Media coverage of the fall of Kevin Rudd, PM

I work nearby the Australian Federal Parliament, and I often drive around it as a traffic- and light-free shortcut. On the day of the political death of Kevin Rudd, the Prime Minister of Australia, the media had firmly got hold of the story and was intent on milking it as far as possible, so I joined them for a few minutes. They set up camp on the lawns of Federation Mall on what was a beautiful winter’s day, and the TV reportage orgy began.

And when I saw orgy, I mean orgy. Peter Overton, the Channel 9 News anchorman was flown in – he’s recently departed from 60 Minutes. Karl Stephanovic from the “Today” show, the guy next to Overton whose name I don’t know from another show, Chris Bath, another news anchor was there, and this was at 2 pm when nothing was happening, with no politicians in sight. The imports were all wearing heavy coats. It wasn’t cold for a local.

It was interesting to see the set up used for OB filming – they make efforts to get the light under control:

Here, Chris Bath is standing in direct sun, and they have set up a shade to soften what would otherwise be harsh shadows on her face. There is a tungsten spotlight with barn doors with a blue daylight gel to add some light ready for when the sky darkened later in the day – they were still broadcasting when the politicians emerged in the evening darkness like vampires with Parliament lit up like a Gothic castle as a backdrop. There’s also a reflector ready to add a bit of light as and when the sun was shaded when clouds moved around.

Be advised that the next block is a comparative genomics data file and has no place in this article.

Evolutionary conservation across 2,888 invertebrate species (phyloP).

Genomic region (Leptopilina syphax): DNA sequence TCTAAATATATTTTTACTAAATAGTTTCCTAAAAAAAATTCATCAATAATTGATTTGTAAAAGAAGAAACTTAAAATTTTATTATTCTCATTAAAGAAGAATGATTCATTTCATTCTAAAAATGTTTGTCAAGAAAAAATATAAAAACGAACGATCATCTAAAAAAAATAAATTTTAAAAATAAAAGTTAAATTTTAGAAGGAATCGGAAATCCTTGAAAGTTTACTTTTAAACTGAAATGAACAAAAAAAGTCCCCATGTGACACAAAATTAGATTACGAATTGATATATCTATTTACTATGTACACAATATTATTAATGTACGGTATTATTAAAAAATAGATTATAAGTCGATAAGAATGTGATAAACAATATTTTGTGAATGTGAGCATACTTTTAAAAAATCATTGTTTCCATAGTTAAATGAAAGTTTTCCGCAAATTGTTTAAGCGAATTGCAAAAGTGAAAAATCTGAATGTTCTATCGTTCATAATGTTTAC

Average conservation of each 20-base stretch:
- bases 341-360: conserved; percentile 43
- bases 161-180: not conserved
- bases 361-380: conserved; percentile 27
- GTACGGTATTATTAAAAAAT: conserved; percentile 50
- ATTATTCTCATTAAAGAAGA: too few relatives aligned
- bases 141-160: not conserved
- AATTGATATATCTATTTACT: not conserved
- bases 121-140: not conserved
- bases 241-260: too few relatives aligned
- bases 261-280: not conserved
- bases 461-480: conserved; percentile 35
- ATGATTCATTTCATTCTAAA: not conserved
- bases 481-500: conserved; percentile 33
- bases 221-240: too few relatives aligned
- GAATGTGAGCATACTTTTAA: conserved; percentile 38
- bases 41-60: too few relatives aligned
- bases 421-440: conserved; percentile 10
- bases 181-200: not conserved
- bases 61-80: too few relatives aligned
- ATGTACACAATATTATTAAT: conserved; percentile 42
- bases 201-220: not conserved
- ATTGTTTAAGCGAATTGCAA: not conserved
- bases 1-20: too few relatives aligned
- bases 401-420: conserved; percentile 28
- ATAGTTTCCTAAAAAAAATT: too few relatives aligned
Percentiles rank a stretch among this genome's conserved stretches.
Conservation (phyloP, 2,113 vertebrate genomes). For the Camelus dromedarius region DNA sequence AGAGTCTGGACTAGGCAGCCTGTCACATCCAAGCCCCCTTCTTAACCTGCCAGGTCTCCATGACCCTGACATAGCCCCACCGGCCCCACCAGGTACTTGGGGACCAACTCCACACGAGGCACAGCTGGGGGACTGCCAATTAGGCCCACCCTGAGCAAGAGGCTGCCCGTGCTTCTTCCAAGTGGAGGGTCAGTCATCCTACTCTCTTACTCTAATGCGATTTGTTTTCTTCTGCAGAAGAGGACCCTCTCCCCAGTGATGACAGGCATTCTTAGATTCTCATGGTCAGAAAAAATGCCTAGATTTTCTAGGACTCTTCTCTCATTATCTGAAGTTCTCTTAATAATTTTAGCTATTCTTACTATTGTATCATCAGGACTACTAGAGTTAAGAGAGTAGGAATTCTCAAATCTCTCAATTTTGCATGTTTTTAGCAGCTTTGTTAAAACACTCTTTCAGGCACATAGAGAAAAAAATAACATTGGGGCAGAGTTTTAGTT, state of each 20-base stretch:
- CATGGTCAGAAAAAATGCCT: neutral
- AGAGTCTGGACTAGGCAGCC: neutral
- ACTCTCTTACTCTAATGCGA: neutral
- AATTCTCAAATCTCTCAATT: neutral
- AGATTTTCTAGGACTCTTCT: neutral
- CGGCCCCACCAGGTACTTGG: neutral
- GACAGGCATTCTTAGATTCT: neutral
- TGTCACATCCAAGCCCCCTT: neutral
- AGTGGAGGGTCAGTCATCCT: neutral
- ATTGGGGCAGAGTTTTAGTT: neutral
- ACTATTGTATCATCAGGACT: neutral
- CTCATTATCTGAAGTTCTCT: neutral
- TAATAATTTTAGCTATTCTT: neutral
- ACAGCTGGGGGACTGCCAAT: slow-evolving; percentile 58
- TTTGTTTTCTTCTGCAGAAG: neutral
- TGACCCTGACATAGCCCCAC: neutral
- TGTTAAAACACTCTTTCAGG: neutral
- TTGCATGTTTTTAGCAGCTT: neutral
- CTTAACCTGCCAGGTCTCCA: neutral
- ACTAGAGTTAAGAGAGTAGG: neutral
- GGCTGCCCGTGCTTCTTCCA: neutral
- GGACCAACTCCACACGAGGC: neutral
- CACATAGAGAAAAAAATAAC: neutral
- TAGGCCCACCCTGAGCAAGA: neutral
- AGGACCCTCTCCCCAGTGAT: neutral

The sheer volume of gear they moved in was eye opening: tents:

satellite trucks:

cameras in abundance:

All in all a circus, to watch the carryings-on of the biggest circus of all…

All of this was shot with an Olympus E-P2 “digital pen” – the media doesn’t understand small cameras. Here is the quality you can pull from this small marvel, even with the ordinary kit zoom lens:

This is a section of the original of the Overton picture cropped out at 750 pixels wide, and quadrupled in area to 1500 pix wide, via Photoshop re-sampling – if I use a better piece of software and sharpen it up it would be spectacular. Now that’s what I need from a P&S camera.

Contré-jour with a P&S


More deliberations from the point & shoot front. I saw this about to happen on the way home tonight, and I actually happened to have a camera in the car, a most unusual event for me these days. A quick grab shot, I could only get one off as the focus is so excruciatingly slow. But, as the old adage goes, any camera is infinitely better than no camera….

Contré jour seems to present few problems to the S1000fd.

Here’s another one to prove the point: